If Toby Young seemed abrasive during his time as a Top Chef fifth-season judge, that's because he was trying to be -- however he claims that viewers will see a different side of him for the culinary competition's upcoming sixth installment.

"In Season 6 I realize what a huge influence Top Chef is in America, and in the American food industry, and I try to be a little more measured," Young told the New York Daily News in a Wednesday report.

According to the British author and restaurant critic, who joined Top Chef's judging panel as a replacement for former Queer Eye food and wine expert Ted Allen, his fifth-season behavior was the result of failing to realize that American and British viewers have differing expectations of their reality show judges.

"I think that it's always fun to get a reaction, and to start a little controversy. I've been doing that my entire career," he told the Daily News.

"I've been a judge on a number of British food reality shows, and the role of a judge on British reality shows is to be outrageous and controversial and funny. And it dawned on me after doing Season 5 of Top Chef that it isn't really the role for judges on American reality shows, and Top Chef in particular, because it's such a highly regarded reality show and the viewers are so passionate. And so a judge like me who seems to be treating the process with undue levity is going to stir up controversy."

Young said he "inevitably" picked up on cues from fellow judge Tom Colicchio, which is why his demeanor improved during the fifth season.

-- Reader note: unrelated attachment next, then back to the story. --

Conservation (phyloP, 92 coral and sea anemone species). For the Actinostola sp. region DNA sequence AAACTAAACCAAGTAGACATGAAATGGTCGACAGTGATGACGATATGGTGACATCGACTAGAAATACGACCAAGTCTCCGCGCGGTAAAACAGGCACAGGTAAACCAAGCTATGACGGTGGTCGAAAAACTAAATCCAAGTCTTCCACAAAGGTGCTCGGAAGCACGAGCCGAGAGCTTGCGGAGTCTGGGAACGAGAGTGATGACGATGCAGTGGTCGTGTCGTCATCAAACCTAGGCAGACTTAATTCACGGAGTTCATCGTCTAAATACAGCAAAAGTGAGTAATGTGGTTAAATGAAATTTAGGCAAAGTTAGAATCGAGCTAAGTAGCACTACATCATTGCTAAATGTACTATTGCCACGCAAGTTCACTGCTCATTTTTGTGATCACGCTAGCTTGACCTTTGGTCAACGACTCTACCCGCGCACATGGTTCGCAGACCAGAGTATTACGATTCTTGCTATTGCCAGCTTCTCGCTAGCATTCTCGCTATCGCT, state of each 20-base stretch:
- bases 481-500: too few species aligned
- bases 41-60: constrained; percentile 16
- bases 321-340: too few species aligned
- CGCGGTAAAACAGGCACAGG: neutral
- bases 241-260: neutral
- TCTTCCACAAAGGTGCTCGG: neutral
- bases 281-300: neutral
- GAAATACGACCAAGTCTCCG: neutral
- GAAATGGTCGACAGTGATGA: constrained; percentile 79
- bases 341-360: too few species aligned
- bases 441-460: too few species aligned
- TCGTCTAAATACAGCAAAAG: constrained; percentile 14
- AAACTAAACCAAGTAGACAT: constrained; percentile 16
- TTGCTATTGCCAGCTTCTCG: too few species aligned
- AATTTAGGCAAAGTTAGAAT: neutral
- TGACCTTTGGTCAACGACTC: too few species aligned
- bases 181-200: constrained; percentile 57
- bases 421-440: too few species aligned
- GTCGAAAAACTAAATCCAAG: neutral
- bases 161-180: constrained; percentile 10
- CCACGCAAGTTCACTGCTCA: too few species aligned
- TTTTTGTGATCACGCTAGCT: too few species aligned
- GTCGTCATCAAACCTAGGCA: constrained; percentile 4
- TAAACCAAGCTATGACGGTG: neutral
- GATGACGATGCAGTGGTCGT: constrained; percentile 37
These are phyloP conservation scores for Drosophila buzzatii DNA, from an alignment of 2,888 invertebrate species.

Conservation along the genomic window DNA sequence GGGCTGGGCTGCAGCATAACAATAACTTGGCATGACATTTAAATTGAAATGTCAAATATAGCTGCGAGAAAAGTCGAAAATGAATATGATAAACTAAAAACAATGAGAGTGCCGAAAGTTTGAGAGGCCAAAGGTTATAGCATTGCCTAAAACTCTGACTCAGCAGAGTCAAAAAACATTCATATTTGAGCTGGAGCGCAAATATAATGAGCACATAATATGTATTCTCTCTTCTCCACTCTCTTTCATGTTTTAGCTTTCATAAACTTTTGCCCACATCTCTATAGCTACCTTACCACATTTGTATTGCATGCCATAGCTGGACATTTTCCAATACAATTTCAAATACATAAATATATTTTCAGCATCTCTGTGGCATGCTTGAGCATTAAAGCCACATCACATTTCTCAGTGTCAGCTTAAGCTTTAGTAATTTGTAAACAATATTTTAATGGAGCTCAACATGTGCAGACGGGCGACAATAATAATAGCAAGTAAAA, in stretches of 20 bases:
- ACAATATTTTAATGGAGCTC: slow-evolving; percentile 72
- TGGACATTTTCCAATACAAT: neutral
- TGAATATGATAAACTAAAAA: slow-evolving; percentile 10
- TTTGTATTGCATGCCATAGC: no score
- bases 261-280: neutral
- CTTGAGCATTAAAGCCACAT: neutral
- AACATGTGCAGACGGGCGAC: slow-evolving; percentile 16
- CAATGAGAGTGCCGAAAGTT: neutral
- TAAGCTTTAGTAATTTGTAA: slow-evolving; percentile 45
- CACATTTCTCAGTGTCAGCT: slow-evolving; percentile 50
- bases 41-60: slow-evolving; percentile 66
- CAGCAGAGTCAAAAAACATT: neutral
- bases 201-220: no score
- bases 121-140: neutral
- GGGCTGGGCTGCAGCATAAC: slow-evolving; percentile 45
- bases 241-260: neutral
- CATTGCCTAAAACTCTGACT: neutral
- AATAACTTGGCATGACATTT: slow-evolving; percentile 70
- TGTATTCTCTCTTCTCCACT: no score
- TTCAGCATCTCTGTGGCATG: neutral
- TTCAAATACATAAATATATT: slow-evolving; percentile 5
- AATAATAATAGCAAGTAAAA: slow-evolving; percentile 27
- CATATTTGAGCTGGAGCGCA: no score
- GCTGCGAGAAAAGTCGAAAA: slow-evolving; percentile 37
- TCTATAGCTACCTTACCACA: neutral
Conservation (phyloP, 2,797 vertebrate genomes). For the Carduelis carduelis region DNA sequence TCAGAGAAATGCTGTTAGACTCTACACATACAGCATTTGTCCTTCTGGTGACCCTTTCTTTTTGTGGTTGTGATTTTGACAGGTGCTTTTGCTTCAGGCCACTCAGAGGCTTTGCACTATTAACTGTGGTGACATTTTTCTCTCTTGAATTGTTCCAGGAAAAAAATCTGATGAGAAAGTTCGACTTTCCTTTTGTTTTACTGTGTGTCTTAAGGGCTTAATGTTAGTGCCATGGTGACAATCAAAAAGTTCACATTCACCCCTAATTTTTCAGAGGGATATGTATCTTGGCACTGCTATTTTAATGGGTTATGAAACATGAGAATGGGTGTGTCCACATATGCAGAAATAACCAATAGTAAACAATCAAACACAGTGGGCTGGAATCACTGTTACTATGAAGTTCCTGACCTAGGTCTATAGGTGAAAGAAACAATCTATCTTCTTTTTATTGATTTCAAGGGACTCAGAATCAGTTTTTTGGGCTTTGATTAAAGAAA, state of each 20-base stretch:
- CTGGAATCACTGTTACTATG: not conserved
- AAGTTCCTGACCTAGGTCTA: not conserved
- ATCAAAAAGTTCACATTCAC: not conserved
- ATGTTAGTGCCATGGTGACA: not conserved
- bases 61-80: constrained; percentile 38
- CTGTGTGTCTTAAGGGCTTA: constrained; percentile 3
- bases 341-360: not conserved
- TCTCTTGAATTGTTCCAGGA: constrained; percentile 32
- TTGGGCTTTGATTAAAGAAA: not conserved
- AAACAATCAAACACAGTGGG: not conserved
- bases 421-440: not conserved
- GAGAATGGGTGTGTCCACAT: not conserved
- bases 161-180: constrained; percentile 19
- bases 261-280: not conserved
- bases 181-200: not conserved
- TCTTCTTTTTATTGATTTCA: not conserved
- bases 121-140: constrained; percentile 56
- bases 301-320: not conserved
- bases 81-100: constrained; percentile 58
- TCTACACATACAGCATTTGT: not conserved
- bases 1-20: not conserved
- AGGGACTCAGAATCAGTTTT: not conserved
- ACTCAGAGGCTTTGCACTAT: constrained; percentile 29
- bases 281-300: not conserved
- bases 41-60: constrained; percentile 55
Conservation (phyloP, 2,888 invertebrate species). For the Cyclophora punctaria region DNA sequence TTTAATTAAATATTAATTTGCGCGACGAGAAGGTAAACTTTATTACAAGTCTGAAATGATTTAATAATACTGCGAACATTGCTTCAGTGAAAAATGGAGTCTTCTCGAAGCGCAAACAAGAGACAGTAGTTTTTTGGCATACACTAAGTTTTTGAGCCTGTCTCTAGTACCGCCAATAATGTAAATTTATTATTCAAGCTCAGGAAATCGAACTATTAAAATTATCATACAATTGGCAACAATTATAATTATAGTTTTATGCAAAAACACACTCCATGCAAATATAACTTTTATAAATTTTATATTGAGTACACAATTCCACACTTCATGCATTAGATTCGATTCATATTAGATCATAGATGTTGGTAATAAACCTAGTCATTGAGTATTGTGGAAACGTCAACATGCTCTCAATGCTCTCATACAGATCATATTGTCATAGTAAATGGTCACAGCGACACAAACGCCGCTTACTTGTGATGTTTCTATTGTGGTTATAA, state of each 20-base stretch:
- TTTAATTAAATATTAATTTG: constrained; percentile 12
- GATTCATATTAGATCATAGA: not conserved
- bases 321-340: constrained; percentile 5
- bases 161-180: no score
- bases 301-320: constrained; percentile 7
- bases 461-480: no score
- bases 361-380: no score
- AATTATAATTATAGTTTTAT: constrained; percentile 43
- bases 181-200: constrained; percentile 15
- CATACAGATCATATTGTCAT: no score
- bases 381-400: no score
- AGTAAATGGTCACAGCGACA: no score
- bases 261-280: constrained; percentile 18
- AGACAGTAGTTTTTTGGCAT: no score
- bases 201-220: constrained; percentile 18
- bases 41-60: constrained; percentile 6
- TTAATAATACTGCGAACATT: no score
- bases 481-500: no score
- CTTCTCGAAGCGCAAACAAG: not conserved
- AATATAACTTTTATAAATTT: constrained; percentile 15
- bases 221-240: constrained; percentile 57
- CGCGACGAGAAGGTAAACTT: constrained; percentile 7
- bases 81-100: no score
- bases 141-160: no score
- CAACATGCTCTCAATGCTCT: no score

"I took my cue from him and just ended up taking the judging process much more seriously," he told the Daily News, adding it has carried over into the sixth season.

"I think this season I am a little more measured. A little more reasonable. And I have tried to find the good in the dishes I'm judging and accentuate the positive. Having said that, there are some pretty explosive moments as well."

Top Chef's sixth season -- dubbed Top Chef: Las Vegas -- will premiere Wednesday, August 26 at 9PM ET/PT on Bravo, and Young said the contestants are of a "high caliber," which made his job easier.

"It has actually been much easier to be positive [in Season 6] because the quality of chefs is really high," he told the Daily News. "The food so far has been really outstanding. So there's much less to criticize."
About The Author: Christopher Rocchio
Christopher Rocchio is an entertainment reporter for Reality TV World and has covered the reality TV genre for several years.